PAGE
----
Five Element Theory

The Theory of Five Elements holds that everything in the universe consists of five basic elements and their motion, change and direction:

Element Direction Season Organ
Water North Winter Kidneys
Fire South Summer Heart
Wood East Spring Liver
Metal West Autumn Lungs
Earth Centre Late Summer Spleen

In TCM, (Traditional Chinese Medicine) the Theory of Five Elements not only describes the physiology and pathology of the human body, but also describes the interrelationship of the human being with the outside environment. In the diagnosis and treatment of disease the Five Elements Theory serves as a guide for the Practitioner. Each of the 5 Elements represents a season in the yearly cycle.

At the heart of the Theory of Five Elements is the attempt to research and explain all things in the universe and unify all things in the universe. In simple terms the TCM Practitioner interprets your relationship with nature - the functioning of our body and mind and how we change with the seasons and time. Example: some individuals don't do very well in climates of extreme humidity if they have a tendency to retain fluids. This person would have their environment damp and their body would struggle much more living in a humid climate versus a dry climate.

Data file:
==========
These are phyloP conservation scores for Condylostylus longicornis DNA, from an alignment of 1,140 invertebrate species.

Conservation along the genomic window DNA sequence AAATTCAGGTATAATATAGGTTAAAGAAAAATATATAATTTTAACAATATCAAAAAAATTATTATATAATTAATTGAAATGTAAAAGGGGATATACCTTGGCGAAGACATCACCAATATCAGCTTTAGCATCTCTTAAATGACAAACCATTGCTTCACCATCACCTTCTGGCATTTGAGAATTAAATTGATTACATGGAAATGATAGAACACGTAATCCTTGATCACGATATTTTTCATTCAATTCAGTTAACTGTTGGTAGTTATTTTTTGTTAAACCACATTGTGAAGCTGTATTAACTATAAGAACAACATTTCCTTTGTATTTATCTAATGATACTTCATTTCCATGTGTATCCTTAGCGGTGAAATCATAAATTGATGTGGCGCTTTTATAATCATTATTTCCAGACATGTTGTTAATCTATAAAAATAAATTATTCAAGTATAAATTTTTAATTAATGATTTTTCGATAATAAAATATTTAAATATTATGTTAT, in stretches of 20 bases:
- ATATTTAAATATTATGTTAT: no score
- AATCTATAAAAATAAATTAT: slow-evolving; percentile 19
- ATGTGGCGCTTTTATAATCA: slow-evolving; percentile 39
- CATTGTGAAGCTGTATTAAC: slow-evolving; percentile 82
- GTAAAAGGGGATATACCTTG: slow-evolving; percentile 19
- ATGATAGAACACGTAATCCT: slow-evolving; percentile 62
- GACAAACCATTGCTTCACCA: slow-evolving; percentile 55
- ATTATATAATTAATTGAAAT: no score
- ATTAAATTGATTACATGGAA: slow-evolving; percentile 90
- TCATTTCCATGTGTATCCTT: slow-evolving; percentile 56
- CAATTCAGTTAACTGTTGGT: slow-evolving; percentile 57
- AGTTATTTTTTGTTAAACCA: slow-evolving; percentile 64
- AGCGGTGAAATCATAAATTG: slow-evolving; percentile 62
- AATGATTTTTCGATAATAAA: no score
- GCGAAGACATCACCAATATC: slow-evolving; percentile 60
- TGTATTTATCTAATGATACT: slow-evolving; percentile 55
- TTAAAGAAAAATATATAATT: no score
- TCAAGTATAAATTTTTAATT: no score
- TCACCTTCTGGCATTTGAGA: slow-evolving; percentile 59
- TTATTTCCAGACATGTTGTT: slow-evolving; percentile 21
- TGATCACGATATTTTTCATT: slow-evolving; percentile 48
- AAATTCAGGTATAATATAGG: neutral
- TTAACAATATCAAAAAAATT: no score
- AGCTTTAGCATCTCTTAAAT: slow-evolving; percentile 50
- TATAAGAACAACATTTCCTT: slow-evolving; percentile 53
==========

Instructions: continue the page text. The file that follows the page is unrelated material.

Diagnosis and Treatments of Diseases:

The functioning of the visceral organs is manifested by many outward signs. By observing these signs the condition of the visceral organs (listed above) may be understood. These outward signs include: complexion (red, pale, dry etc.,); voice (weak, strong, crackly, panting between words etc.), physical condition and behavior and the condition of the pulse. Therefore, the disease and type of pathology occurring in the internal organs can be deduced from information obtained through the four diagnostic methods (inspection (looking), auscultation (hearing) and olfaction (smell), inquiring (interview/ consultation/patient history), and pulse-taking and palpation (physical exam, tightness of muscles/ lumps, cold feet, etc.). Using these diagnostic methods, outward signs of disease can be obtained and internal pathology can be understood.

Referenced from 'The Fundamentals of Acupuncture and Moxibustion; The Chinese Way to Health, Dr. Stephen Gascoigne; The Foundations of Chinese Medicine, Giovanni Maciocia